Recent Paradigms in Predicting and Controlling Human Behaviour
Confusion Worse Counfounded
Those of us- as humans or scientists (the conditions may be- or may not be — mutually exclusive) who are interested in identifying and predictively modelling the behaviour of human beings as a path to so-called Artificial Intelligence and a ‘better’ society seem to have a choice between working back from painful personal experience or establishing correspondences between some type of neural activity profile as a series of cascading neural ‘firing’ events- and an observed ‘behavioural’ event. This latter is a correspondence argument which seeks to establish a predictive relationship between two sets of event-based variables.
The first of these event sets is the firing of individual neurons and neuronal layers in either an organic or mechanical brain and their relationships. This is tricky for a variety of reasons, some of which I will set out below and in following papers.
The second is a set of physical and social ‘behaviours’. At perhaps its mechanically most common we see it in the elicitation of pre-recorded phrases in the Cloud which can be accessed by Cortana, Siri, Alexa or Google Assistant and used to respond to questions. Or in the form of GPT3 which can assemble phrases and sentences, identified from some type of corpus, to create documents which read as if they have been written by a human being.
Although this paradigm is a fairly recent one, it is dogged by an inability to understand and reproduce the neural states that both generate most mental “events”, in humans and how these relate to the behaviours that may follow. This frustrates people working in the field and disappoints those who support them.
Of course, people have been studying, explaining and predicting human behaviour for as long as humans have existed. In all fields of human endeavour, the ability to carry out these two tasks is a good predictor for both survival and growth. Humans are- much as we may deny it- a social and physical predator. And the ability to tell which way a predator will attack supports avoidance or effective response. While the ability to lie provides a countermeasure against this strategy.
This paper considers some of the reasons why understanding and predicting human behaviour is so difficult.
The first lies in the nature of the tools we use. Tools such as cognition, affect, conation often operate in ways and at levels of which we are not consciously aware. We connect data based on rules regarding properties such as similarity, contiguity, salience and vividness This means that we are often ‘data-driven’ rather than interpretation driven.
The second lies in the nature of the source of our access. For much of human history a person’s beliefs about the properties of nature, society, and the self were based on personal experiences, conversations with others, and pronouncements by ‘experts’- often figures of power. The first source of information necessarily occurred in a specific context; the latter two typically implied a context. A human telling another human about a risk or reward usually contextualizes the function of sentences such as, “I saw a big wolf near the river bend” or “There is a good crop of tasty mushrooms in the far field.”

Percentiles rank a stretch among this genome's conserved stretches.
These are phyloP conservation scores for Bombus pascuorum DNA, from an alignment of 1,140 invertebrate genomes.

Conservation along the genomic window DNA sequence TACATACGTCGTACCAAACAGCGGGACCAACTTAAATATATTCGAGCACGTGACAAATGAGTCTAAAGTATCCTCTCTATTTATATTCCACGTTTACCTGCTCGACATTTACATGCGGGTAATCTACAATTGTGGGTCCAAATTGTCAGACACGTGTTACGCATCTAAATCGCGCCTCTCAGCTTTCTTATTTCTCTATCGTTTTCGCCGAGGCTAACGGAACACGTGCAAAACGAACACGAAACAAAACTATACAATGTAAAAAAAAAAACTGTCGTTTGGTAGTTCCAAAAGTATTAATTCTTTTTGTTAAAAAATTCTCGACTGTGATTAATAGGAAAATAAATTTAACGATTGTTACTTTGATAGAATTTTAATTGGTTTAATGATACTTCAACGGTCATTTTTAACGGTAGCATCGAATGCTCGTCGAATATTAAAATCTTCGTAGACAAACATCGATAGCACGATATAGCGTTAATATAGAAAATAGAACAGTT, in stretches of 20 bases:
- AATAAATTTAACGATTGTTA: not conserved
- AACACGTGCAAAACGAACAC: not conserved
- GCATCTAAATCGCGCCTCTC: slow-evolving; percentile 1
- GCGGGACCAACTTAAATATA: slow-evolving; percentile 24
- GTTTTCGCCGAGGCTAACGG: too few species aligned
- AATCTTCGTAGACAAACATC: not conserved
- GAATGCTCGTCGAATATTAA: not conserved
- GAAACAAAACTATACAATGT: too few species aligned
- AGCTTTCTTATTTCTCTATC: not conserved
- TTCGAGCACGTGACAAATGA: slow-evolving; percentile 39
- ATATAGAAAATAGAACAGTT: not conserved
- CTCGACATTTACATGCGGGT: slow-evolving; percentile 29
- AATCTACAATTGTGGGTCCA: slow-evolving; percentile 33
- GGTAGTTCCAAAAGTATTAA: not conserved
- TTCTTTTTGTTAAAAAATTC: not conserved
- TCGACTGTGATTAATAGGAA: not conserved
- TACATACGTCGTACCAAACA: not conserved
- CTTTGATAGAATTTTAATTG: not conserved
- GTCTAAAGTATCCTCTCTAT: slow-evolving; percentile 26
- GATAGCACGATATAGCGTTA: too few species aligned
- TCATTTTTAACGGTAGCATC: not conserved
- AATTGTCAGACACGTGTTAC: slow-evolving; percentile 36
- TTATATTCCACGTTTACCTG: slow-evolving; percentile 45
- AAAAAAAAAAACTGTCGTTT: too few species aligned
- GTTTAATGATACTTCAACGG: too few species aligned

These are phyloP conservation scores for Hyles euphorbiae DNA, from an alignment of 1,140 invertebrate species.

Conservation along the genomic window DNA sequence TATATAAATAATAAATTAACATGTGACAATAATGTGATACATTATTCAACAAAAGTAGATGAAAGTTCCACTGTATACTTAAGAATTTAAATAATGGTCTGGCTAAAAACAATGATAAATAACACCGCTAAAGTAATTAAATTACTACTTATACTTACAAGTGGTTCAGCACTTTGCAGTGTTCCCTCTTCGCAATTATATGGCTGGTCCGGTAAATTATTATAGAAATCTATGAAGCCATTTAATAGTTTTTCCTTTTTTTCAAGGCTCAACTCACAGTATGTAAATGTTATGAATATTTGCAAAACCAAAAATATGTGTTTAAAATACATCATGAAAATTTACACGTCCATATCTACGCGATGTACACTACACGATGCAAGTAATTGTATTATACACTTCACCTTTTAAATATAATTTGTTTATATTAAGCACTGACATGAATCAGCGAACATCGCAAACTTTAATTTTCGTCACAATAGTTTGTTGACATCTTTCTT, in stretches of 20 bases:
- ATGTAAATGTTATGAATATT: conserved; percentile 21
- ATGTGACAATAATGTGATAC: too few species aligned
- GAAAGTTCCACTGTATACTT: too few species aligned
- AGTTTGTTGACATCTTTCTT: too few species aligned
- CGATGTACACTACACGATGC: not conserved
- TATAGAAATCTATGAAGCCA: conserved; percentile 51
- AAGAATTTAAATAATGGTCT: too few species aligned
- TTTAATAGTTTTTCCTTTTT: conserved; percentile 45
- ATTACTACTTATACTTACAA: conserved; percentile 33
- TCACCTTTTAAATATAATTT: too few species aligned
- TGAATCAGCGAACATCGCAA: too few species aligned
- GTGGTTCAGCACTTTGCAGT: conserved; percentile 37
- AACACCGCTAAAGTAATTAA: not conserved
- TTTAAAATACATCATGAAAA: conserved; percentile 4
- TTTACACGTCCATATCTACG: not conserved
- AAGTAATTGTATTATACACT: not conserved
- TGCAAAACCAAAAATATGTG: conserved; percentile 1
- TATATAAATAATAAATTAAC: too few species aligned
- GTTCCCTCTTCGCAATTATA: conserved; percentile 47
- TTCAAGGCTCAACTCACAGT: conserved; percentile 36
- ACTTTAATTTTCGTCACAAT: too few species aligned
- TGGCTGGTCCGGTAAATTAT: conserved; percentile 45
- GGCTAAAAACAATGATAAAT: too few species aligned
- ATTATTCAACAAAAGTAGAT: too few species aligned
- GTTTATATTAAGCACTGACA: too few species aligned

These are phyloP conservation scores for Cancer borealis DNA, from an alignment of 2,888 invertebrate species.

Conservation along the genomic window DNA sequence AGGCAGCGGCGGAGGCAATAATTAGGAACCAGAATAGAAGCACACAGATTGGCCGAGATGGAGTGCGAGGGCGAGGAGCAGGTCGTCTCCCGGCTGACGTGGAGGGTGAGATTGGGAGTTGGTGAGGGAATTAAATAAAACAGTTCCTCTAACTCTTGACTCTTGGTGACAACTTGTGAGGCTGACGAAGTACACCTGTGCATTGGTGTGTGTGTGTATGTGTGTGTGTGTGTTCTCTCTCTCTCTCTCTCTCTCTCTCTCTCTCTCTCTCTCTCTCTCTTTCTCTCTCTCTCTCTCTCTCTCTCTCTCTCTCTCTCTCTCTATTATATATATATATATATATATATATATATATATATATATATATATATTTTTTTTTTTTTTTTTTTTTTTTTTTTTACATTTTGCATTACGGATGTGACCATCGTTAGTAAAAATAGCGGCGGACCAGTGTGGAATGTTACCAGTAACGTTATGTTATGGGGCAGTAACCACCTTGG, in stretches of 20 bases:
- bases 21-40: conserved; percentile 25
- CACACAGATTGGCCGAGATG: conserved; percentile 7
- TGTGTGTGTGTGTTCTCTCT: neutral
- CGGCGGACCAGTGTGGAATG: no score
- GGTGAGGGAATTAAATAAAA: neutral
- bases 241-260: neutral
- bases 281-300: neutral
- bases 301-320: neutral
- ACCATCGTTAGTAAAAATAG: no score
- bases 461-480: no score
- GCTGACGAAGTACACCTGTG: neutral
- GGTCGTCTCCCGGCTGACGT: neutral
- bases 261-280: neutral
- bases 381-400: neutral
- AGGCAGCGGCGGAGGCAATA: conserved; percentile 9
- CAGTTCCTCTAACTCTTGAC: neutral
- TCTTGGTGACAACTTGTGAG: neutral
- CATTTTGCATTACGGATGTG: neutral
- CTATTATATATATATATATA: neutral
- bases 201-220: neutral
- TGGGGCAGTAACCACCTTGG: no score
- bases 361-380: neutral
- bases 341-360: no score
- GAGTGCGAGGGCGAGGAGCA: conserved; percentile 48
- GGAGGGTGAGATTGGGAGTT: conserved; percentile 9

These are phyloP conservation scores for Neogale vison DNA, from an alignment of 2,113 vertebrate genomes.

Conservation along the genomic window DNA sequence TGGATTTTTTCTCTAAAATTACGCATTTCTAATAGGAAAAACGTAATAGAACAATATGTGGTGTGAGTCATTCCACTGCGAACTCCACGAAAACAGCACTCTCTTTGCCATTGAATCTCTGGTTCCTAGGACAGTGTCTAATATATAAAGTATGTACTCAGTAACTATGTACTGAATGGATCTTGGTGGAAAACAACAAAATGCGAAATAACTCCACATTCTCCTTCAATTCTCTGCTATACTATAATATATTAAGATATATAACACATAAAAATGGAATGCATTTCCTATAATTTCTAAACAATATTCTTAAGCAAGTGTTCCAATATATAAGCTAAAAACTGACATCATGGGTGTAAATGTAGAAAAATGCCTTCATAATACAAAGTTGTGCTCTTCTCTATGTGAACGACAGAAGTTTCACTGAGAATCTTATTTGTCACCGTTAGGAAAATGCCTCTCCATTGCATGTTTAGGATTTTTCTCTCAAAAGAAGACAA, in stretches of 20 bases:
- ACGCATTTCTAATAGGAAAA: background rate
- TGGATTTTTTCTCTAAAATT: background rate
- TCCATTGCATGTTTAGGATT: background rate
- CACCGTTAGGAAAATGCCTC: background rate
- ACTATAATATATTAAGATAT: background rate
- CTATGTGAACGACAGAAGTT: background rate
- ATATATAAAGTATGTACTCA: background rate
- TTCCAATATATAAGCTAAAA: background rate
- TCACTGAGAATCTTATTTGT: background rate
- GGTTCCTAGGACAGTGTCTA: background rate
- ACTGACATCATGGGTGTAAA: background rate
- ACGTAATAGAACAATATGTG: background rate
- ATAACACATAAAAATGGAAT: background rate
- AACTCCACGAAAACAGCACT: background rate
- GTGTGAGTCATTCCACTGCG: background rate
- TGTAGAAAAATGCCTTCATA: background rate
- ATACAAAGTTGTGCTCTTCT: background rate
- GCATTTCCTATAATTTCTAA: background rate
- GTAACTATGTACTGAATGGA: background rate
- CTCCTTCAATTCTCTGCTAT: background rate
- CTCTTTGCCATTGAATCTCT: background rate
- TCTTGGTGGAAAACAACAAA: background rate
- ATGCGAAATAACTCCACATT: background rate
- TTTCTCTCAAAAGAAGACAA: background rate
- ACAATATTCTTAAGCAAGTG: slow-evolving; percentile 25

The third lies in the general- but increasing- fluidity of the world, and the necessity to process this fluidity accurately and usefully. One approach can be seen in the use of jargon which excludes with a special vocabulary. Such vocabularies challenge the validity of traditional beliefs based on experience and conversation. The fragmentation of pronouncements by respected authorities on topics ranging from health and crime to the age of the universe and the origin of life, is dependent on particular classes of evidence. But the validity of many if not most inferences is limited to the conditions under which the observations were gathered, until someone demonstrates their generality.
The fourth lies in the fact that context includes not only the actual- physical- perceived features of the situation in which data are collected, but also the procedure, the collection of incentives presented, and a variety of properties inherent in both the subjects and the observer. When the subjects are humans, the language used to communicate with them is part of the context. Each context is associated with a set of probabilities assigned to the collection and attribution of probable outcomes. The context also selects one response from a larger set of possible alternatives to that incentive.
These reinforce or mute the effects produced by internal context in a looping structure which drives evolution. And stagnation.